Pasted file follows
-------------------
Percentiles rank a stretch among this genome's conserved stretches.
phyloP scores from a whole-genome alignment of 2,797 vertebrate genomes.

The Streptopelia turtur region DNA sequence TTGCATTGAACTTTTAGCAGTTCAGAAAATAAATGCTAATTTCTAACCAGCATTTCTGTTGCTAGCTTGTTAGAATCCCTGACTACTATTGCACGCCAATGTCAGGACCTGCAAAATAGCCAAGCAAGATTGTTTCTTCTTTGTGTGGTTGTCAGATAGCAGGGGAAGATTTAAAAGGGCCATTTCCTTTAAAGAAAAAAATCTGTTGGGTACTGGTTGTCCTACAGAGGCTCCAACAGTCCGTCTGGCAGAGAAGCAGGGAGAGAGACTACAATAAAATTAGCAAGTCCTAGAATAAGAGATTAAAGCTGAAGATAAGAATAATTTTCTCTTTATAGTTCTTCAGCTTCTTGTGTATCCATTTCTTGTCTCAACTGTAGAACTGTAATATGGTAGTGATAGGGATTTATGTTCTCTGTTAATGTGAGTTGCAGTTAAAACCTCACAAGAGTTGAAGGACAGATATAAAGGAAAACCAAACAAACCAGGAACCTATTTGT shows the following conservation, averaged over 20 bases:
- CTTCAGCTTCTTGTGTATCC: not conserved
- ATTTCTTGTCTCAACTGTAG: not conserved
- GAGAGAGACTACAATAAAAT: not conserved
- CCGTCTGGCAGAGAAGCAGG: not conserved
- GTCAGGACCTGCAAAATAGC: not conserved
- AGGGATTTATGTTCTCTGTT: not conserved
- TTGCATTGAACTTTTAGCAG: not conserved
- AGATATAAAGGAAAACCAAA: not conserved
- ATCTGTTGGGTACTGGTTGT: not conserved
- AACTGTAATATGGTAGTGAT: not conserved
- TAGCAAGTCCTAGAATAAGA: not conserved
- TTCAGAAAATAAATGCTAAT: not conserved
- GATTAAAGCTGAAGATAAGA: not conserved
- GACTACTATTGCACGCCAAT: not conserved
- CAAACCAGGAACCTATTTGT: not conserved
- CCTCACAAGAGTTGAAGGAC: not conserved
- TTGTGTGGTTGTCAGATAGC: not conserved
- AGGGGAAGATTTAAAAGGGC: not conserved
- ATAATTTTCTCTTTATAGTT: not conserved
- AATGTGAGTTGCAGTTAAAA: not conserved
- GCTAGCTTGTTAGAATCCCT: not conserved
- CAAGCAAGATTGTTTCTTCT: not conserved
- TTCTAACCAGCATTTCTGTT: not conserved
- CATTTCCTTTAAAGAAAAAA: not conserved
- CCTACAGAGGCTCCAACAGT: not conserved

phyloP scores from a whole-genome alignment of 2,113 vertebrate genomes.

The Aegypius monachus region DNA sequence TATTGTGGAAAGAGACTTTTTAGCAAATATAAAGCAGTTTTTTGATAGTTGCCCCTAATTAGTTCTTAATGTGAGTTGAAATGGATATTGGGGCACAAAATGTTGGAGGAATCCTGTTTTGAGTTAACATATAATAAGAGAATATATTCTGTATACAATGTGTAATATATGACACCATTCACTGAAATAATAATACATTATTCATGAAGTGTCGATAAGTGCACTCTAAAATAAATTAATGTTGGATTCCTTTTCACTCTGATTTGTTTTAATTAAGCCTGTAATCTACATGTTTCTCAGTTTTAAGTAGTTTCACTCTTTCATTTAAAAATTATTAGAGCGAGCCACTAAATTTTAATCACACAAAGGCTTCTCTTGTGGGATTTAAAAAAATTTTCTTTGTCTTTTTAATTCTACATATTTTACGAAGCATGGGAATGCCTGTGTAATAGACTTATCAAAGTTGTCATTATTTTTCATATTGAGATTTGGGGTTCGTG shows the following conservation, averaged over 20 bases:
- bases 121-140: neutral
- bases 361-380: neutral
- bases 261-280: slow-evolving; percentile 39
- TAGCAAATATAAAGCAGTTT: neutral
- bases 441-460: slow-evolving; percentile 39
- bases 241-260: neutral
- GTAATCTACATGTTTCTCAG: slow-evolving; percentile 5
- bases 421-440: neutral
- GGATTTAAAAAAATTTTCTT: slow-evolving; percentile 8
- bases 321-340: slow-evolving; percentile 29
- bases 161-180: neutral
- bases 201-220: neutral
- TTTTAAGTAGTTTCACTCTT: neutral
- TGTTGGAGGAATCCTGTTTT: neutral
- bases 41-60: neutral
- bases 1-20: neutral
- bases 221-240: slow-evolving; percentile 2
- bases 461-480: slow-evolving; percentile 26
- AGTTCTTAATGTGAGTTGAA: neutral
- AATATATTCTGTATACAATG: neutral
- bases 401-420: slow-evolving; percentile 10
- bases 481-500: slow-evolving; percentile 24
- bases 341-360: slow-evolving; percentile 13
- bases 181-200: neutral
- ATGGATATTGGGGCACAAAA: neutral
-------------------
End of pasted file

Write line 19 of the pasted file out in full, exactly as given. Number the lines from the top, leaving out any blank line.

- CCTCACAAGAGTTGAAGGAC: not conserved